(Bloomberg News) Stocks surged, extending the biggest three-day rally in global equities since 2009, and the euro strengthened as six central banks made additional funds available to ease strains from Europe's debt crisis. Treasuries fell while commodities jumped.
The MSCI All-Country World Index climbed 3.4 percent at 3:50 p.m. in New York and is up 7.4 percent in three sessions. The Standard & Poor's 500 Index gained 4 percent to 1,243.10, while the Stoxx Europe 600 Index capped its best four-day gain in three years. The dollar weakened against all 16 major peers, with the euro up 1 percent to $1.3443. The cost for European banks to fund in dollars retreated from the highest since 2008. Oil jumped to almost $101 a barrel and copper rose 5.4 percent.
The central banks of the U.S., the euro region, Canada, the U.K., Japan and Switzerland agreed to cut the cost of providing dollar funding via swap arrangements, the Federal Reserve said, and agreed to make other currencies available as needed. China said earlier today it will cut the reserve requirement ratio for banks by 0.5 percentage points, while data on U.S. business activity and the employment and housing markets topped economists' estimates.
"I'm in a better mood today than I've been in a while," Burt White, who helps oversee about $315 billion as chief investment officer at LPL Financial Corp. in Boston, said in a telephone interview. "This coordinated effort is a huge one. It is not a European problem, it's a global problem. If we don't get Europe solved, it's going to send pretty big ripples across the globe. We really could see some upside for the market, if this momentum continues."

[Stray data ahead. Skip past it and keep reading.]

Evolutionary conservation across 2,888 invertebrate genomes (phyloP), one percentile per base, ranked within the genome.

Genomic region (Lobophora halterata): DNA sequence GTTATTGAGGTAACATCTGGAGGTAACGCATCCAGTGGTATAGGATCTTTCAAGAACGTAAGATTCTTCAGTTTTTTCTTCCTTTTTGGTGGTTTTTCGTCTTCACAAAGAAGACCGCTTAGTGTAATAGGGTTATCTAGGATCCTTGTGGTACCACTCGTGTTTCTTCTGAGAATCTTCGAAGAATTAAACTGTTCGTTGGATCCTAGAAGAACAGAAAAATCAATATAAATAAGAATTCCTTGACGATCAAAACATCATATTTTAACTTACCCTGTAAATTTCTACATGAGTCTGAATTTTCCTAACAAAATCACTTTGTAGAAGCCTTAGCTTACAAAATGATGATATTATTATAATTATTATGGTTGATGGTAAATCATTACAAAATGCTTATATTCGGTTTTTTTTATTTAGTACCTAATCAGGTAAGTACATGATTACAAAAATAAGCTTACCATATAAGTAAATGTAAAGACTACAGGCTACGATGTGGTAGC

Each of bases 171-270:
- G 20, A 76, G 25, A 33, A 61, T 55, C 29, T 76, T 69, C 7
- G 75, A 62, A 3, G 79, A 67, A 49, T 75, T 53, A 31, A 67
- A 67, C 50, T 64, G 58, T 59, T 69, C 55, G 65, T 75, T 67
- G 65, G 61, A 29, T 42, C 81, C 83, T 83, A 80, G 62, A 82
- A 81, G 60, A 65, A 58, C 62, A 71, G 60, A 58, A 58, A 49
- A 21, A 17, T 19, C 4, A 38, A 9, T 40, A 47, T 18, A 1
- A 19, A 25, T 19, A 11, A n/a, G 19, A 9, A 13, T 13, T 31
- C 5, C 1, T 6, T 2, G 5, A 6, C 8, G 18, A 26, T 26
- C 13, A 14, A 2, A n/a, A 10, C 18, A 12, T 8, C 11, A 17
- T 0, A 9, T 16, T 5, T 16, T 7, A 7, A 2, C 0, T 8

Euro-area finance ministers said they would seek a greater role for the International Monetary Fund and the European Central Bank in fighting the sovereign debt crisis after conceding an effort to expand their bailout fund missed its target. The ministers yesterday agreed to guarantee as much as 30 percent of new bond sales from troubled governments, and to improve its ability to cap yields by buying bonds. European heads of government will meet in Brussels on Dec. 9 to discuss the crisis.
The new interest rate central banks are offering for dollar funding is the dollar overnight index swap rate plus 50 basis points, a half percentage-point cut, and the program was extended by six months to Feb. 1, 2013, the Fed said today. The six central banks also agreed to create temporary bilateral swap programs so funding can be provided in any of the currencies if needed.
The actions helped ease a surge in borrowing rates fueled by concern about a possible breakup of the euro area.
The three-month cross-currency basis swap, the rate banks pay to convert euro payments into dollars, was 131 basis points below the euro interbank offered rate after earlier reaching a three-year high of 163. The U.S. two-year interest-rate swap spread fell the most in nine months. Predictions in the forward markets of how reluctant banks will be to lend in the first quarter dropped from an 18-month high.